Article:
TWI Industrial Member Report Summary 843/2006
By G Shi, G Verhaeghe and P Hilton
Laser beam welding, as a substitute for conventional welding, provides advantages in terms of lower heat input and because of this, less distortion in the components being joined. However, some industry sectors are still hesitant to introduce lasers onto the shop floor, primarily because of the large capital investment and the precise joint fit-up required for laser welding. The accuracy in part fit-up required for autogenous laser welding is not always possible to achieve in today's production processes, which require flexibility and automation, while maintaining a high standard of weld quality. More tolerant welding procedures and/or process control must be integrated into automated welding systems to maintain weld quality. It is known that the combination of an electric arc with the laser beam can significantly improve the gap bridging capability of the laser process, but whatever process is used, a first stage in any adaptive process control, is to be able to effectively monitor the welding process in order to provide the necessary feedback parameters. It is therefore necessary to examine the performance of commercially available and newly developed laser weld quality monitors, to determine the range of imperfections which they can detect and their sensitivity to such imperfections. Only when this information is fully understood can the output from these types of detectors be used to provide useful feedback signals for real-time process control.
A collaborative project was initiated in 2002 between a number of European industrial companies and RTOs to address the topic of process monitoring and control, named IPCIM (Integrated Control of Laser Welding For Improved Weld Quality). The main objective of IPCIM was 'to develop new and innovative welding techniques for new materials (or products) and to develop welding control techniques for welding sheet and plate steel in manufacturing industry'. The project work was carried out jointly by the IPCIM project partners which included, as well as TWI:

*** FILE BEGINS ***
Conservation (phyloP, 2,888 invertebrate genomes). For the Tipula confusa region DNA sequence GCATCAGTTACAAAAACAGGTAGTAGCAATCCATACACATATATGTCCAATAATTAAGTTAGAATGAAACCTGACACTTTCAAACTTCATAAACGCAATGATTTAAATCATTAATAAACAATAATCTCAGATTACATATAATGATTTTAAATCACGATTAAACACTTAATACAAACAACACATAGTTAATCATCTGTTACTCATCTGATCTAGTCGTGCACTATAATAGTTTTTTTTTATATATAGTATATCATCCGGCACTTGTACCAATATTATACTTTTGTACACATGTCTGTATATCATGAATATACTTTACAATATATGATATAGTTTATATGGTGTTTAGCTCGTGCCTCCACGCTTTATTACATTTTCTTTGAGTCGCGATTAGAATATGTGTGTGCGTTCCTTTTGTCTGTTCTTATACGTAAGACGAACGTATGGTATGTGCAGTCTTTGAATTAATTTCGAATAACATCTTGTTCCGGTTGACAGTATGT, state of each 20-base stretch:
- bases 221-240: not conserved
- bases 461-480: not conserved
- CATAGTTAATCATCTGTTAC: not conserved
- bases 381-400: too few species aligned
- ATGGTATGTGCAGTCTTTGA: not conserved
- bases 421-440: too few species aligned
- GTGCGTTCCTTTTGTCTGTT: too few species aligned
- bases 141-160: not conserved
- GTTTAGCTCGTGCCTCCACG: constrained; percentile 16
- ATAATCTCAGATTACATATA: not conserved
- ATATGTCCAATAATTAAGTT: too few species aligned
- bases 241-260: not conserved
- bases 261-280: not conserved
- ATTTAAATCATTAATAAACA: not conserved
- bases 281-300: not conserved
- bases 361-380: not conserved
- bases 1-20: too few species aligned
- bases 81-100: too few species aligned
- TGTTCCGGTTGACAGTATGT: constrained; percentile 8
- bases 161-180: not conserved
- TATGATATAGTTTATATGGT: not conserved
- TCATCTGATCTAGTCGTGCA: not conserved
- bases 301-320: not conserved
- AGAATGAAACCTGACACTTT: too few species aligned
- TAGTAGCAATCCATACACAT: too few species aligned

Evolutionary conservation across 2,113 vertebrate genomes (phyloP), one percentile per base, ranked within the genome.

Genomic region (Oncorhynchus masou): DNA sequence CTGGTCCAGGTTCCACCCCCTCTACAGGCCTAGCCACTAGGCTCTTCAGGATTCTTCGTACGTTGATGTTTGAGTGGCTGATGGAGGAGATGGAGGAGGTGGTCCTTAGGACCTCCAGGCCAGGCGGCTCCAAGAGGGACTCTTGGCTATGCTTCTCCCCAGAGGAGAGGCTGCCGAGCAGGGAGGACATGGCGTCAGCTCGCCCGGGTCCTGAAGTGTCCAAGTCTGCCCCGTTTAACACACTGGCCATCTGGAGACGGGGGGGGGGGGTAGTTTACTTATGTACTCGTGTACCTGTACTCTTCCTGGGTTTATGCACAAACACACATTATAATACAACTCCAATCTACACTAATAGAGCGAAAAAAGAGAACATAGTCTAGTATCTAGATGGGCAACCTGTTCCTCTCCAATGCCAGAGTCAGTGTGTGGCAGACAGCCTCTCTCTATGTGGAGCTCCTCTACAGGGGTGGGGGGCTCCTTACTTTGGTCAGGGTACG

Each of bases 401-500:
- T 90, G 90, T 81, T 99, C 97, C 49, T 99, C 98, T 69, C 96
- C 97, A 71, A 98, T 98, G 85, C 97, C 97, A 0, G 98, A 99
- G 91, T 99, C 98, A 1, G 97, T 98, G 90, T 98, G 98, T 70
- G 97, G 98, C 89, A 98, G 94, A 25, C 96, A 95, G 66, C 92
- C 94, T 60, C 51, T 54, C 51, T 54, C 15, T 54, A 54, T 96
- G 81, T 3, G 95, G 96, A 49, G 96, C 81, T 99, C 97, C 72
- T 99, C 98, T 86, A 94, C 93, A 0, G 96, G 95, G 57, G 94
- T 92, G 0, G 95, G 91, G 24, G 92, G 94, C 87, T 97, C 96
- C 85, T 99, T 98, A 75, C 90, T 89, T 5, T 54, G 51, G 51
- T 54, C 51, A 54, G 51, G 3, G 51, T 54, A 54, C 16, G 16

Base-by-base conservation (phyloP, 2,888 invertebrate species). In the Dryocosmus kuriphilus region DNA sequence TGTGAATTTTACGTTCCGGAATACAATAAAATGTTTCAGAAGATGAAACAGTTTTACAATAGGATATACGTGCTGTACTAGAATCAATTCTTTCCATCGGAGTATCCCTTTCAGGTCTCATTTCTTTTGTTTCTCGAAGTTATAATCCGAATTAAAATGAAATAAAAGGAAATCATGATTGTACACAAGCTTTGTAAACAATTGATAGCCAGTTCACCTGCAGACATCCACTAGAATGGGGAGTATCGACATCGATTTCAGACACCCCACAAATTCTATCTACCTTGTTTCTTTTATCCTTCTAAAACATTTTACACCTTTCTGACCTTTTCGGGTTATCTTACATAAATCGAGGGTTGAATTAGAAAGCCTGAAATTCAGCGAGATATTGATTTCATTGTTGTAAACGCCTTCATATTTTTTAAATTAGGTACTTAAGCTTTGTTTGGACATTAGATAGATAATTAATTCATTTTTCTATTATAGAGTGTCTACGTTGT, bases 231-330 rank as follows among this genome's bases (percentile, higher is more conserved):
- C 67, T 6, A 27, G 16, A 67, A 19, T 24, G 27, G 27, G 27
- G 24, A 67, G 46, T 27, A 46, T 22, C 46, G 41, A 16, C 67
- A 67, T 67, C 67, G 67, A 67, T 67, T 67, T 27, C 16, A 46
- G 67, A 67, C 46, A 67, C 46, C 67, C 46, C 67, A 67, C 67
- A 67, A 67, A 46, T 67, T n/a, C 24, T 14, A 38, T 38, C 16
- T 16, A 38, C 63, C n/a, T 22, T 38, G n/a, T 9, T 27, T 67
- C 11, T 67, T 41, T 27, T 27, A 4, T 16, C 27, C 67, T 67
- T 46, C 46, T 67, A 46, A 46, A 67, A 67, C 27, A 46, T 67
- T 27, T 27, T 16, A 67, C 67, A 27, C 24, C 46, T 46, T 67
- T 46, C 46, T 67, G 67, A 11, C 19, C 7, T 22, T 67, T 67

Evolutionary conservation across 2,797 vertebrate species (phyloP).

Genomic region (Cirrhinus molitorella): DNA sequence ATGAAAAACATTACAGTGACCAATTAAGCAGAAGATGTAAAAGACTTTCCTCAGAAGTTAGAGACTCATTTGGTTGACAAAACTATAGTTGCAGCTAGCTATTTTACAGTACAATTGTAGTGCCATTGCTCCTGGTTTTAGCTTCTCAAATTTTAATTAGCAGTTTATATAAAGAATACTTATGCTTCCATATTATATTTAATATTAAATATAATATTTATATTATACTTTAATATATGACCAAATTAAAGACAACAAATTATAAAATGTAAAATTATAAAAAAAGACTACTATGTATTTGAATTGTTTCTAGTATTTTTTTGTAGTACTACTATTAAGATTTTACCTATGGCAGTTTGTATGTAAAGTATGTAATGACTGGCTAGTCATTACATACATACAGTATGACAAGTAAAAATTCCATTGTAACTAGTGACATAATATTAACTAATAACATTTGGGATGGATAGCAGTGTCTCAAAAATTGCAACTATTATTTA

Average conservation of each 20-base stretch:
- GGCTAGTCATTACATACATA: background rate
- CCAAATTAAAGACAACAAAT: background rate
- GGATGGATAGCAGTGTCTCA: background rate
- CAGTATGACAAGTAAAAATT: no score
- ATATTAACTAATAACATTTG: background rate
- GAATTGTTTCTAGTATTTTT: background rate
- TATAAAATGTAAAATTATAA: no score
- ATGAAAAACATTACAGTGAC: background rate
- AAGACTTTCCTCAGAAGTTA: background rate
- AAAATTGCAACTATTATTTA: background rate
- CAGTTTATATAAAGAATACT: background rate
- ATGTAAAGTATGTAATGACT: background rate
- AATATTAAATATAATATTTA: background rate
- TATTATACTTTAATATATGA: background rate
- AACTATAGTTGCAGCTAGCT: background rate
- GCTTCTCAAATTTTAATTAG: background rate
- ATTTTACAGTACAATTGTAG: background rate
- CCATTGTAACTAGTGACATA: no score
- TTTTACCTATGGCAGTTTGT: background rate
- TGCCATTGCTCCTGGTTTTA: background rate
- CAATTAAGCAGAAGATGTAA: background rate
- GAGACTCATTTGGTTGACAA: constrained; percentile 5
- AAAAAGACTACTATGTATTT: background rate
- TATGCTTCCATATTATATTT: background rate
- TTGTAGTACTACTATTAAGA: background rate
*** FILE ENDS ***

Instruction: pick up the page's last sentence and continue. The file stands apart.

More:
- Fraunhofer ILT, Germany (Co-ordinator).
- Trumpf Lasertechnik GmbH, Germany.
- Thyssen Laser-Technik GmbH, Germany.
- Precitec Optoelektronik GmbH & Co. KG, Germany.
- Groupement d'Etude et de Recherche pour les Applications Industrielles des Lasers de Puissance, France.
- Lappeenranta University of Technology, Finland.
- Instituto Superior Técnico, Portugal.
- Wedeco KFT, Hungary.
- Volvo Construction Equipment, Sweden.
- Bay Zoltán Institute for Materials Science and Technology, Hungary.
The work reported here was carried out at TWI as part of the IPCIM project. The main work was to assess the effectiveness of a range of commercially available photodiode based sensors to detect, in real-time, engineered factors causing weld imperfections, when welding the T-joint configuration in medium to thick section (6-12mm) steels.
- To develop procedures for laser and hybrid laser-MAG welding of fully penetrating T-joints in 6mm to 8mm and 8mm to 12mm C-Mn steel, with acceptable weld quality.
- To develop techniques for simulating weld imperfections during laser and hybrid laser-MAG welding of medium to thick section stiffened steel structures.
- To assess the effectiveness of different commercially available sensors to detect, in real-time, engineered factors causing weld imperfections typically observed when welding the steel T-joint configuration.